The original blog that inspired my weekly column in Connect Savannah
“On Monday, I woke up and said to your daddy, ‘Our dog is coming. I can feel it.’
I called the ASPCA to find out their hours of operation and exact location. The shelter was all the way on the Upper East Side and their hours coincided exactly with my nannying assignment for baby Emma. On Friday, Emma’s dad came home early; I had enough time to make the crosstown bus that got me to the animal shelter just before closing time.
But there was no dog there for us.
They were all too big to fit into our tiny Upper West Side studio. Your daddy and I needed a dog custom built to fit our 196 square foot hovel. With a heavy heart, I apologized to every dog in that shelter for not being able to take them home and promised them that their rightful owner would be there soon. And that they would always be loved.
As I left the shelter, the skies unloaded a dump of frigid rain typical to October in Manhattan. Nobody on the sidewalk noticed my outburst of hysterical tears. They were too busy fawning over the little yellow dog shivering inside the large cardboard box that was propped underneath an umbrella. ‘Ohhhhhh, cute….’ they cooed. ‘I wish I could take her home with me!’ But nobody could.
I was so sad to have left behind those lonely, cage’d shelter dogs that I almost didn’t see you; until I recognized the man holding you as my former co-worker from the gym. His girlfriend’s landlord had found you abandoned in an empty apartment and had brought you to them knowing that his girlfriend already had a dog. The landlord thought that she might be able to take care of you, but things weren’t working out as hoped and you were on your way to that terrible, horrible, no good, very bad shelter.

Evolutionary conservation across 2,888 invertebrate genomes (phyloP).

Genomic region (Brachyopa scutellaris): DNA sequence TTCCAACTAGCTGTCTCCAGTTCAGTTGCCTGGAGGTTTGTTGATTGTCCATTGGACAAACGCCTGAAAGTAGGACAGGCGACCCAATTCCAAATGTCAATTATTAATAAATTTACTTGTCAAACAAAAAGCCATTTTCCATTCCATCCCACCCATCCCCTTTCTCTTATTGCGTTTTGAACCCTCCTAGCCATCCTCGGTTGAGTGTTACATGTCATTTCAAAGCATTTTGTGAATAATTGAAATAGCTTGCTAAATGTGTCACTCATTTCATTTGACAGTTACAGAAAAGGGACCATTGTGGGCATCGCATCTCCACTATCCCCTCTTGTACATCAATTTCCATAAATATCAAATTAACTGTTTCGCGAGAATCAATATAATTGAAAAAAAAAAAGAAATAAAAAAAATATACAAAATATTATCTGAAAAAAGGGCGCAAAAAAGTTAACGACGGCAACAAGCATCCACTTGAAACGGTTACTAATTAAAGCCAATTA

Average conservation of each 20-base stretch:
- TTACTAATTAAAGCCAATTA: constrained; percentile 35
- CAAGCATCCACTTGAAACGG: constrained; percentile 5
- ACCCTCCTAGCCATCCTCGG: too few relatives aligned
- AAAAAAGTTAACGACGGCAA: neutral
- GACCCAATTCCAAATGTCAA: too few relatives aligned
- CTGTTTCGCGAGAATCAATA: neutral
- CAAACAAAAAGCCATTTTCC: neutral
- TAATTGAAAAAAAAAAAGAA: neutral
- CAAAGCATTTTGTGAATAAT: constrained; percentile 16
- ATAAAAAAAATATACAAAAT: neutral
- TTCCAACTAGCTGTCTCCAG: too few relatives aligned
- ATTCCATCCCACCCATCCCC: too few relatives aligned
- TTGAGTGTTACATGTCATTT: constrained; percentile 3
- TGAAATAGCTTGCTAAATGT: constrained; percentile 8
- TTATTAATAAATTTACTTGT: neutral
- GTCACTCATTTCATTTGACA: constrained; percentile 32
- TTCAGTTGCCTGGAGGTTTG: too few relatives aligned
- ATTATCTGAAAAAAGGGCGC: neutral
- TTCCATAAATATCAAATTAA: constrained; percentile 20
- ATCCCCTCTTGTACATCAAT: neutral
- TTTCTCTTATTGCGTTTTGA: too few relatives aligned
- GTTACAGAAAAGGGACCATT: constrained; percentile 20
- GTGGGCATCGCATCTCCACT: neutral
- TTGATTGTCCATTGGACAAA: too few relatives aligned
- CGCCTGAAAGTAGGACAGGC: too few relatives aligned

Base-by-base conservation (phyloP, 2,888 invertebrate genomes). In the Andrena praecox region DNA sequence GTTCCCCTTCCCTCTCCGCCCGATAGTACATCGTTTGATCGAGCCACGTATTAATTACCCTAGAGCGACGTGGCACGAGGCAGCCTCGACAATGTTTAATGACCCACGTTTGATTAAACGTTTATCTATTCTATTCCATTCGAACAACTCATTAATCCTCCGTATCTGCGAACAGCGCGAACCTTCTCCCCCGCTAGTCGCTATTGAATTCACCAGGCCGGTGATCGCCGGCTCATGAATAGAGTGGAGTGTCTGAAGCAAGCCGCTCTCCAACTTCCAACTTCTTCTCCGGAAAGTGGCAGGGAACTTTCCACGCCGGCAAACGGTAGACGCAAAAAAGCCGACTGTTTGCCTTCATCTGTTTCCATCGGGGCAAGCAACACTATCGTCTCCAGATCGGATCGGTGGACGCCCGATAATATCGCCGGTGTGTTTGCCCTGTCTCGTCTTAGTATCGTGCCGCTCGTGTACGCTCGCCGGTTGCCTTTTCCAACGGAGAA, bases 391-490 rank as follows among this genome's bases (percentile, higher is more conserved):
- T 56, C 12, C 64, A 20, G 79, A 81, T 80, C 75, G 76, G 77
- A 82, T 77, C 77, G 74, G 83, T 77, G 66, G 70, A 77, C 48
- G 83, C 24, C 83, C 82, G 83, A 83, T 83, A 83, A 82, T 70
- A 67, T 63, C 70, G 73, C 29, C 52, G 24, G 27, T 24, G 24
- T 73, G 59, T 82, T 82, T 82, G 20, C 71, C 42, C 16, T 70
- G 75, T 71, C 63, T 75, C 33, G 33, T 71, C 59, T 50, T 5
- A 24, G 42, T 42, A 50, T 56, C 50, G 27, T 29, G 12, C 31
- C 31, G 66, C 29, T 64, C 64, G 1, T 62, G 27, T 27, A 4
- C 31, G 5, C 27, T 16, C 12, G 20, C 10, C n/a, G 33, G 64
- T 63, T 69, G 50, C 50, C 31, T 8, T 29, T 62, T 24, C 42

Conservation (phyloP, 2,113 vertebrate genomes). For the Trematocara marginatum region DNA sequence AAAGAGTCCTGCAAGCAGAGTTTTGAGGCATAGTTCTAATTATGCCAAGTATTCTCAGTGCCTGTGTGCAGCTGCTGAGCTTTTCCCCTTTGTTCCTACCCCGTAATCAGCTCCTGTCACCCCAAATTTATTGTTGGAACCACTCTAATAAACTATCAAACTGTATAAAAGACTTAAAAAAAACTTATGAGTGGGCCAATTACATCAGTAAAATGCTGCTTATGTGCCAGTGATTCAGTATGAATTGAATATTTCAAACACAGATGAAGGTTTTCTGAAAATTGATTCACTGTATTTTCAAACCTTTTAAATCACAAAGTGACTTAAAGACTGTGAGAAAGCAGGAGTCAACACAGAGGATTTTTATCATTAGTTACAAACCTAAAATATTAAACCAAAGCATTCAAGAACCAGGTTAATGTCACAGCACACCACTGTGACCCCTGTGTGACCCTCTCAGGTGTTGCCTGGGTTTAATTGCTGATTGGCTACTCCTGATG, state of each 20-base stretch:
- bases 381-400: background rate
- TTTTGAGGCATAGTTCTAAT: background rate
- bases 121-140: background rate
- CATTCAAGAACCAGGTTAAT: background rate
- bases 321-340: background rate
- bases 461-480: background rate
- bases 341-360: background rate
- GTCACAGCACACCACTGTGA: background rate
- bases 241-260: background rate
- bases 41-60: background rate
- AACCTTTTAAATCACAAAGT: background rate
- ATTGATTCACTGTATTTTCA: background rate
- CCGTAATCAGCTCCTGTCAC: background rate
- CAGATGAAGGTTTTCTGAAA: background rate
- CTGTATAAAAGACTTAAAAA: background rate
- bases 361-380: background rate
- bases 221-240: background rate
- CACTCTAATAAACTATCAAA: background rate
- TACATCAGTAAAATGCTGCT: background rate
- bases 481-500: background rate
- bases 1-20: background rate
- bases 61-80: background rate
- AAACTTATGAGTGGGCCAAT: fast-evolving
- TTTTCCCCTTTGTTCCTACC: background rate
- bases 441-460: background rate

I wanted to take you home with me, but daddy — who, for the record, was the one who suggested we get a dog in the first place — was allergic to animals and had sent me in pursuit of a hypoallergenic dog. I begged my colleague to get in touch with A Cause for Paws, the organization that puts pets into foster care, but he said that his girlfriend’s puppy wasn’t getting along with you and that you had to go to the shelter today. My heart couldn’t bear the thought of leaving you in that terrible, horrible, no good, very bad place, so I wrapped you in my trench coat and sneaked you onto the crosstown bus. Once we were safe inside, I sat you on my lap and we just looked at each other like, ‘Well, what’s next?’
My plan was to keep you over the weekend while daddy was out of town and to place you in a foster home on Monday. We all know how that worked out…
When we got home, I set you on the floor to get acclimated with your new place. You looked to your left and saw that the apartment was about 16 feet wide. Then you looked to the right, saw a wall and realized that the place didn’t get any bigger.
That’s when you gave me the look that would forever become your trademark glance of, ‘Oh Mommy…this will not do…’ and subtly suggested that you would have had larger accommodations at the ASPCA.
That night on the futon, as we snuggled curled-up beneath the covers with your head nuzzled into my chest, I realized that you were My Dog and I promised that I would never leave you for as long as we lived.”
I told that story to PJ every year on our anniversary, plus many times during our eight years together when one of us needed comfort. Today I her told that story for the last time in the vet’s office, just before putting her to sleep.
Thank you for loving me, PJ. You will be missed.